2 Timothy 3:14 – 4:5
14Continue in what you have learned and firmly believed, knowing from whom you learned it, 15and how from childhood you have known the sacred writings that are able to instruct you for salvation through faith in Christ Jesus. 16All scripture is inspired by God and is useful for teaching, for reproof, for correction, and for training in righteousness, 17so that everyone who belongs to God may be proficient, equipped for every good work.
1In the presence of God and of Christ Jesus, who is to judge the living and the dead, and in view of his appearing and his kingdom, I solemnly urge you: 2proclaim the message; be persistent whether the time is favourable or unfavourable; convince, rebuke, and encourage, with the utmost patience in teaching. 3For the time is coming when people will not put up with sound doctrine, but having itching ears, they will accumulate for themselves teachers to suit their own desires, 4and will turn away from listening to the truth and wander away to myths. 5As for you, always be sober, endure suffering, do the work of an evangelist, carry out your ministry fully.
Text © New Revised Standard Version alt, used with permission.
The first thing that struck me about this passage was that it was exceptionally lucid for Paul, who exhorts Timothy to continue his own Christian journey, not allowing outside influences to detract from what he believed. Very quickly we encounter a problem with translation into English. It’s easy to read the first verse of this passage and think that Paul is asking Timothy to think of himself as the source of learning, but the Greek word translated “whom” is plural, not singular, so Paul is showing his humility and accepting that he is one among equals responsible for bringing the Christian faith to people. The second letter to Timothy could well have been the last of Paul’s writings, but he died around AD56, well before the first of the gospels was written, so what were the sacred writings to which Paul refers as helping Timothy from childhood, instructing about salvation through Christ? They couldn’t have been the Hebrew Scriptures (a.k.a. Old Testament) because they made no direct reference to Christ, and Paul’s epistles and letters have long been considered the oldest of the writings we have.
Because of the grammar of New Testament Greek, verse 16 has often been translated “all God-inspired scripture” but the construction of the sentence suggests that the NRSV’s “all scripture is inspired by God” is better. Either way, this passage does not suggest that God dictated everything in scripture. I think of Paul’s favourite response to claims such as that, which could easily be translated as “God forbid!” Paul, of all the New Testament writers, was foremost in admitting to his own fallibility in speaking on behalf of God, often saying “it is Paul writing, not Christ within me”. As a Pharisee before his conversion, Paul would have been used to pulling scripture apart, criticising it, examining it for its meaning in the current time, and putting the message in a contemporary context, so he acknowledged the inspiration from God, but never claimed that God wrote scripture. I like to think of the Bible as “the word of God, as perceived by men (mostly), and written for men in a patriarchal society.” As such I have no difficulty in accepting that the inspiration which resulted in our scriptures is still useful for teaching, reproof, correction and training, but we should look at it the way Paul does: we should be prepared to pull it apart and find out what the message is for us without any cultural clutter from the day.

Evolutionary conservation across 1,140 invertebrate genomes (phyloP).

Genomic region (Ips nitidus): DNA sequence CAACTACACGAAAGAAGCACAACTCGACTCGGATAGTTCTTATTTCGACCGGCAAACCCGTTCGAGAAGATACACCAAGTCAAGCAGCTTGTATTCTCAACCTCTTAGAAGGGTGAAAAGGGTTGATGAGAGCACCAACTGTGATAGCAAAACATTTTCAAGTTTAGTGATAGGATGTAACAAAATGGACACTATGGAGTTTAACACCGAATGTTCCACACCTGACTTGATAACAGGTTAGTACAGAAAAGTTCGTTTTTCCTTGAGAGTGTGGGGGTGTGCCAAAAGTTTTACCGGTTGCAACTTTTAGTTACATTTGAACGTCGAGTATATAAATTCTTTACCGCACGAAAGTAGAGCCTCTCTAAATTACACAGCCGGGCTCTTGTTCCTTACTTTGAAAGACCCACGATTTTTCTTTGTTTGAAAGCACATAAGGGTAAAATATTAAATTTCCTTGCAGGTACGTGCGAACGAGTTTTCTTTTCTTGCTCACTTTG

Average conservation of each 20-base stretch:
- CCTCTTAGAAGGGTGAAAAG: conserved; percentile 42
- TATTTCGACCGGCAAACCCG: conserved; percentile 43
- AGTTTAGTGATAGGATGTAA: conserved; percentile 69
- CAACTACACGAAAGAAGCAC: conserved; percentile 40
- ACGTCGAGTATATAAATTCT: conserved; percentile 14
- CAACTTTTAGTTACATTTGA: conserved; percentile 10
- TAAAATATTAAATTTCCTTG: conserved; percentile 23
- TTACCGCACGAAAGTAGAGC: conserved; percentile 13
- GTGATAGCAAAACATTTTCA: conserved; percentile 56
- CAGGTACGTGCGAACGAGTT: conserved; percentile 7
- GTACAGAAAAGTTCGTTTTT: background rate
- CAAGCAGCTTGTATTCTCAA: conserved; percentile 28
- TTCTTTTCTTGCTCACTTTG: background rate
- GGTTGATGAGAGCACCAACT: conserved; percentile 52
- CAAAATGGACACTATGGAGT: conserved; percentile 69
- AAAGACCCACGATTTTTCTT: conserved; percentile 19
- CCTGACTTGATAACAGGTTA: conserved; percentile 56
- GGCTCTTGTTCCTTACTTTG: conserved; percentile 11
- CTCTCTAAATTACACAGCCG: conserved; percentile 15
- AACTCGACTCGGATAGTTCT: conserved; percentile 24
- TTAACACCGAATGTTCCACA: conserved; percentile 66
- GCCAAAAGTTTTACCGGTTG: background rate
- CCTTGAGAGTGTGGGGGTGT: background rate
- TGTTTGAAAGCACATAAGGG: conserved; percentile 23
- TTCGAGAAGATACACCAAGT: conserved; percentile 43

Paul’s solemn charge for Timothy is that he keeps the faith, through thick and thin, showing patience – what is that in a world of instant gratification? – mindful that the time will come when poor theology will take hold because people will seek leaders who suit their way of thinking and working, not God’s. How often do we ignore what God wants in a leader and seek someone who agrees with us? We banish leaders who say things we don’t like, even if taking note would be to our benefit, just as Jeremiah was because he prophesied against the king. Do we do the same? As part of the process of selecting a new priest for a parish in the Perth diocese members of the congregation are asked what they want of the new pastoral leader. It is tempting to set boundaries such that the new priest would satisfy wants, not needs. For lay people, some churches appear very welcoming to newcomers, but when those new people try to join groups there are often reasons why they can’t, or the established group members talk among themselves and ignore the new, and prospectively best member.
At least one Australian diocese had a training programme for potential clergy requiring a theology degree to be done online, with little or no contact with other students, and a development programme locally based and controlled. That missed the huge benefit of studying with people of different denominations, generating significant discussions on matters of faith and belief, and opening eyes to other ways of looking at scripture. Ordinands in dioceses with such a tightly constrained programme are left open to the problems Paul was suggesting would happen. Having worked, in a number of dioceses, with God-centred people who have offered themselves for ordination and been rejected, I wonder how often that happens not because of the lack of call but because the person doesn’t suit the selection panel’s choice.
The last verse is good advice to all of us: keep sober, endure suffering which comes from standing up for your faith, spread the good news (i.e. be an evangelist), and carry out your ministry fully, even if that does mean pushing boundaries and being uncomfortable. That applies to me, just as much as to anyone else.
For a short passage this is full of punch, though there are passages with more.